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Bridge camera vs macro lens (1 Viewer)

canonman77

Well-known member
United Kingdom
Hi, I’ve been toying the idea of getting a bridge camera (Sony rx10 iv) or other for macro mainly or should I go for a macro lens (canon 100mm is)for my 7d. I’ve seen lovely pics with both, but am at a loss as to which would be better at macro photography. It might be a no brainier but please humour me!. 🙂

Cheers
Sean
 

Swissboy

Sempach, Switzerland
Supporter
Switzerland
Hi, I’ve been toying the idea of getting a bridge camera (Sony rx10 iv) or other for macro mainly or should I go for a macro lens (canon 100mm is)for my 7d. I’ve seen lovely pics with both, but am at a loss as to which would be better at macro photography. It might be a no brainier but please humour me!. 🙂

Cheers
Sean

One major problem with the Sony is that the best macro feature works only with the wide-angle setting. Thus, one needs to get really very close to benefit fully from this macro feature. A true macro lens allows much more flexibility, But, of course, at the price of having to lug around much heavier material, Sony, by the way, also has the same great macro feature built into its truly very compact RX100 camera.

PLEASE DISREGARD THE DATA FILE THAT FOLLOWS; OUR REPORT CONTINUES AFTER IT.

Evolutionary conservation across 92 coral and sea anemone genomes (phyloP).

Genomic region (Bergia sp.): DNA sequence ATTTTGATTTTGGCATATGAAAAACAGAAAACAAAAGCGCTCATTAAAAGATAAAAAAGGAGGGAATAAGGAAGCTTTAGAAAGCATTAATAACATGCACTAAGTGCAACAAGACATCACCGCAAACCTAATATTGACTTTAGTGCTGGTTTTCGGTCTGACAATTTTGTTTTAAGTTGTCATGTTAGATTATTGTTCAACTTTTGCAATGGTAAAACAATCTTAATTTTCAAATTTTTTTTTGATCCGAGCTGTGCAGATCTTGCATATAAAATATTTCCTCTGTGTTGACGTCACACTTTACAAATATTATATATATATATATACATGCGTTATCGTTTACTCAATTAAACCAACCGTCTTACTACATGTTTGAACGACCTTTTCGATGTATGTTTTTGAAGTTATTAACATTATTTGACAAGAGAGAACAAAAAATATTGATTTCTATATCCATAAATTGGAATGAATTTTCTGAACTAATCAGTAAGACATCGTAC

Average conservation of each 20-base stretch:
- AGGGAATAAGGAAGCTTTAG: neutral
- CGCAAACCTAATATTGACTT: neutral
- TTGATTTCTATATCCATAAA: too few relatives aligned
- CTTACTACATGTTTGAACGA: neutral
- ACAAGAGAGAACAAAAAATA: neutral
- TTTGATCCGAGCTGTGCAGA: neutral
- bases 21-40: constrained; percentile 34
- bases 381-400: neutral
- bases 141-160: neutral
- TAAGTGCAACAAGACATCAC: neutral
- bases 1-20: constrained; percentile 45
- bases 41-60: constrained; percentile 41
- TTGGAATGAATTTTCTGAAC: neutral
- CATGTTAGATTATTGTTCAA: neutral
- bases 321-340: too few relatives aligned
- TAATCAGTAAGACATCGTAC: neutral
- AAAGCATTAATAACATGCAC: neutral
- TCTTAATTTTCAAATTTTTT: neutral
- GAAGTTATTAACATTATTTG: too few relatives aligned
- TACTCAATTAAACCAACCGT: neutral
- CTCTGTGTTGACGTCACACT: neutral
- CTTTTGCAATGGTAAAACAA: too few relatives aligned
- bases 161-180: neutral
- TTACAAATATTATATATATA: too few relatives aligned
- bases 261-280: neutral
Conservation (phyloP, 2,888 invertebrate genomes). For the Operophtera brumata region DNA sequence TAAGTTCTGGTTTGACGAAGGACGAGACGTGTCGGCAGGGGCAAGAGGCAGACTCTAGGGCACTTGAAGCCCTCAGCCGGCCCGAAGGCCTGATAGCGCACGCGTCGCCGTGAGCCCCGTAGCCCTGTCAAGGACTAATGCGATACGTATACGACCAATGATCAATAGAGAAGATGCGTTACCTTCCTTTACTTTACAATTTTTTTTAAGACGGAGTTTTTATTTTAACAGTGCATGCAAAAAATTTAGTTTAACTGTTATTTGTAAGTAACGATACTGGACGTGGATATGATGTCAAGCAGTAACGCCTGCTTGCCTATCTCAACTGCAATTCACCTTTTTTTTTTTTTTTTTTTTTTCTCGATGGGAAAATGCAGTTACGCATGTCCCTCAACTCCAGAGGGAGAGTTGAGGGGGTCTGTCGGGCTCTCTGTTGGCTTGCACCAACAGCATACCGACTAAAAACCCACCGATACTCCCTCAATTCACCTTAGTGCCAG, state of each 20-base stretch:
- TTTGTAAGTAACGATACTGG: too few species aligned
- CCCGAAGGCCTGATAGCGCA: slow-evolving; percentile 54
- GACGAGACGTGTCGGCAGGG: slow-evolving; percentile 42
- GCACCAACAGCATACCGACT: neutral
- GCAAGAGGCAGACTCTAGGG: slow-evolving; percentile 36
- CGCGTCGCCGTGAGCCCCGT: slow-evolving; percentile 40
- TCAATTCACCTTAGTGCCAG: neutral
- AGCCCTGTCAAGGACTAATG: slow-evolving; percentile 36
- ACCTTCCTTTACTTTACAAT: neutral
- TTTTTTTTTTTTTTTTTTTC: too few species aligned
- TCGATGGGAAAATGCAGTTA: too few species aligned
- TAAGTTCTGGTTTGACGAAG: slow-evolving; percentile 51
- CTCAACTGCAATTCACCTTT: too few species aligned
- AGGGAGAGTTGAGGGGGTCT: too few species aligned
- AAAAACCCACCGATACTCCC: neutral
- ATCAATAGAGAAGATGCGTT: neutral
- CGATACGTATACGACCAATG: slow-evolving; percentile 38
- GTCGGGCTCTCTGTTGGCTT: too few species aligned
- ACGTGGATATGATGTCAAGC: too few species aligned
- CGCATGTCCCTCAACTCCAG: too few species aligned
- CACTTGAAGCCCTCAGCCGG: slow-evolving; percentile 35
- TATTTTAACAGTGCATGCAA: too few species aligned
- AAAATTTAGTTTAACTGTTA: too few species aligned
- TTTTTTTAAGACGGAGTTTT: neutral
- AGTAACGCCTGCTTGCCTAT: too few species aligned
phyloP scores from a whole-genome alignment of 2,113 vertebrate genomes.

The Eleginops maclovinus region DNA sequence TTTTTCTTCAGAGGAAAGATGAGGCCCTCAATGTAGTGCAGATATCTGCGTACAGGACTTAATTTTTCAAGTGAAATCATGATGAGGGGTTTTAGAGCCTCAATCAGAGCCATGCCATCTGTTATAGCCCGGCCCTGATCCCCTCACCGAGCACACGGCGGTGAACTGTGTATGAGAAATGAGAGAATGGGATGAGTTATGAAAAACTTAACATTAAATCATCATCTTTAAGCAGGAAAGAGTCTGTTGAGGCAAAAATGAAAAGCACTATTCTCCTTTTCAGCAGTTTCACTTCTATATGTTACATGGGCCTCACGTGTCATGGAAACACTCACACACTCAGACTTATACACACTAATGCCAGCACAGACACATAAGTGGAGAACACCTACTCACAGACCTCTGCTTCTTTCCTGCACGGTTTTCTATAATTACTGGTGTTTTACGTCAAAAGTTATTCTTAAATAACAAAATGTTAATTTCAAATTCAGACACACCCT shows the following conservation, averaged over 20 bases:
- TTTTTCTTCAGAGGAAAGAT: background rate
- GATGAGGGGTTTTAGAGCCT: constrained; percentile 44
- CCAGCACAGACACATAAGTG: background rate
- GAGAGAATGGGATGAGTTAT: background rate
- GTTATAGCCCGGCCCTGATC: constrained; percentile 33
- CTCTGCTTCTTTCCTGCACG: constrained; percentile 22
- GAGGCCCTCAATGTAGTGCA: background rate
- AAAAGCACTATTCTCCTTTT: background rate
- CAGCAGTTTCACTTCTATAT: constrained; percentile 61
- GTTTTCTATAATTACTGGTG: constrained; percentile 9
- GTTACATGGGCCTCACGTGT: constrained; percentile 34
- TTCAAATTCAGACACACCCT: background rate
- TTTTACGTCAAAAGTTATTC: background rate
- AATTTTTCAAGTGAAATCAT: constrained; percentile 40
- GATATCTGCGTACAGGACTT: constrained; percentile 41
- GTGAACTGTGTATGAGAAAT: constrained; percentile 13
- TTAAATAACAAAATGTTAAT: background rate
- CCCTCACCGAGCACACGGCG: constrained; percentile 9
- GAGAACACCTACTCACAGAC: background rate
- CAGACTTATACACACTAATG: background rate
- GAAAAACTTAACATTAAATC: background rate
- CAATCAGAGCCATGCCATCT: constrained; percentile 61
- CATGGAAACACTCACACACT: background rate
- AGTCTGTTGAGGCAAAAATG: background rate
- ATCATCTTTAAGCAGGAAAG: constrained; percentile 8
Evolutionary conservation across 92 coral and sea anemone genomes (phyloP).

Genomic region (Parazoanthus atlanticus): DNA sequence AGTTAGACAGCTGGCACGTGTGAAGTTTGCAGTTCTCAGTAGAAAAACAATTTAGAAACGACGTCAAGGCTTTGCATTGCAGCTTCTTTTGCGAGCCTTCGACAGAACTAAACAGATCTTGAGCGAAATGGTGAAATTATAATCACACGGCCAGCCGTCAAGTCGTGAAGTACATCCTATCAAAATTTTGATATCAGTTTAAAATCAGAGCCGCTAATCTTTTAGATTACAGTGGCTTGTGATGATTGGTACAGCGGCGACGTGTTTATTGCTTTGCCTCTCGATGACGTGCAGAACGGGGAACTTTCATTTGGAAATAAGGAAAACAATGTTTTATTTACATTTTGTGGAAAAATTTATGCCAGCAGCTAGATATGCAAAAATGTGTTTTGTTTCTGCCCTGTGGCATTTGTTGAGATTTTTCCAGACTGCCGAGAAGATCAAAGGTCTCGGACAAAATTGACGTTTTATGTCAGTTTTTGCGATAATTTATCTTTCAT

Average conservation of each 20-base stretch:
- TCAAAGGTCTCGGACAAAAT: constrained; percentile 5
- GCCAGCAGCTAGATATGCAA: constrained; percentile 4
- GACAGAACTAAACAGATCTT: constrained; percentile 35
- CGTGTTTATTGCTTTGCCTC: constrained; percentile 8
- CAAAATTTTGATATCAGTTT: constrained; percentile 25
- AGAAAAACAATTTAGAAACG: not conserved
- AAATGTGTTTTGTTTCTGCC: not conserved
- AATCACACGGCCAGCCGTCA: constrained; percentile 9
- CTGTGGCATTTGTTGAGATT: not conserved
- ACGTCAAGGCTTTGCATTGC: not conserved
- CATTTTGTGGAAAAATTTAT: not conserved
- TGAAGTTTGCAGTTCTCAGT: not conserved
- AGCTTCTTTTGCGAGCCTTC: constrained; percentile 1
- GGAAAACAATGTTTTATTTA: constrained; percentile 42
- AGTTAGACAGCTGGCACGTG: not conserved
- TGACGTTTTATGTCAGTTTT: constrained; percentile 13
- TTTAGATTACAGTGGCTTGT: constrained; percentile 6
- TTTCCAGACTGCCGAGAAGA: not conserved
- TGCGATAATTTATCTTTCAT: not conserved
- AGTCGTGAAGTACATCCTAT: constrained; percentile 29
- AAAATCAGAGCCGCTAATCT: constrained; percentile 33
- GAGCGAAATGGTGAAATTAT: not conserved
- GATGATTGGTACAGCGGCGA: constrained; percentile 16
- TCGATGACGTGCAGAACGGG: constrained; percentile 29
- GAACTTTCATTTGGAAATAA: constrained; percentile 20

canonman77

Well-known member
United Kingdom
Macro

Hi, thanks for your message, I’ll probably go for a macro lens. The canon lens looks a really good macro lens & portrait.

Cheers
Sean
 

Steve Babbs

Well-known member
I'd agree with Swissboy. The Sony is great for near macro: butterflies etc but I now carry a Olympus TG-6 with me for true macro stuff. Carrying both is considerably lighter than my old 7D and 150mm macro though.
 

iveljay

Well-known member
TG-4 + the led light guide, even illumination without the need for a ring flash. The other flash diffuser is not really designed for macro.

Also use the built in focus stacking feature.

I use an old OMD E-M1 with the Oly macro lens also with built in focus stacking. The only trouble with focus stacking is that nothing must move during the multiple exposures, so its not always available.

The seperate macro lens does give you more of a chance with things like nervous insects.

Really depends on what you are shooting and the distance involved as to what works best. On the TG it is labelled microscope mode for a reason.

For ad-hoc close ups I often use my old faithful Canon Ixus - 960 Titanium, a mere 12 years old and still in regular use! Obviously not as weather resistent as the others.
 
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